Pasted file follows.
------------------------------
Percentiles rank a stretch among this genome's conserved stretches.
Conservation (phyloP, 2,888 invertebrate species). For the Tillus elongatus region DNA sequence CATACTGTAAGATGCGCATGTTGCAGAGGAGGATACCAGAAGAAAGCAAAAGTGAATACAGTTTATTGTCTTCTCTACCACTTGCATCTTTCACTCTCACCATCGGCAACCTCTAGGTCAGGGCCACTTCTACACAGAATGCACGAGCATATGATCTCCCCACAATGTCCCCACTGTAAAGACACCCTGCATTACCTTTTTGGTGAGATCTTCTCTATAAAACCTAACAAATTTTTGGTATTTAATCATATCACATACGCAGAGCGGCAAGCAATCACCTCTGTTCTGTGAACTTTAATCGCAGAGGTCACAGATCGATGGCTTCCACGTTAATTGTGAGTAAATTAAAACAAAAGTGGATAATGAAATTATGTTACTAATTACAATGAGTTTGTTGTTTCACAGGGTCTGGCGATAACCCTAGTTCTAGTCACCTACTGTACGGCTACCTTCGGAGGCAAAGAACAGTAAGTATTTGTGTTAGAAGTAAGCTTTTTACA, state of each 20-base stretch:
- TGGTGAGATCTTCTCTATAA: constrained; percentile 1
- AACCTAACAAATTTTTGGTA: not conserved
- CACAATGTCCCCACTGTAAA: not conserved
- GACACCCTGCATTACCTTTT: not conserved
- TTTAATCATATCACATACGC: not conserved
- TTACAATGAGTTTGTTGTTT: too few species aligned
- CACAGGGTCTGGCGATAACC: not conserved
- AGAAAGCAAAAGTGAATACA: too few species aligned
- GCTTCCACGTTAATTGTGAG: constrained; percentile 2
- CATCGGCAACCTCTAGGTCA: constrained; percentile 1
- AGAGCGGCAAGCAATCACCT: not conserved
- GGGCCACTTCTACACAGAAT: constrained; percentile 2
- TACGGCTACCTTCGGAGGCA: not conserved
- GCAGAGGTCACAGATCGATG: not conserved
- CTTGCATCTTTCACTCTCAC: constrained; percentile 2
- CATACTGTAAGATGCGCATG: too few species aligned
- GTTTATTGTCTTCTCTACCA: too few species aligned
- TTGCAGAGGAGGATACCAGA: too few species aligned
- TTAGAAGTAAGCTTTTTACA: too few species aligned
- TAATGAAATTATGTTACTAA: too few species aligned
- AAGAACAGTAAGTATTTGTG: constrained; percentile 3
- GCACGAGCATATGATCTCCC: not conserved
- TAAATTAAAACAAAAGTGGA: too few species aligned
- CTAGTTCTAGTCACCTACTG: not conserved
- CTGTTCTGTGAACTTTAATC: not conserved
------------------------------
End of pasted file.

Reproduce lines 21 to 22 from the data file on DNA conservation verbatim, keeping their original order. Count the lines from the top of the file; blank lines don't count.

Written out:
- TTAGAAGTAAGCTTTTTACA: too few species aligned
- TAATGAAATTATGTTACTAA: too few species aligned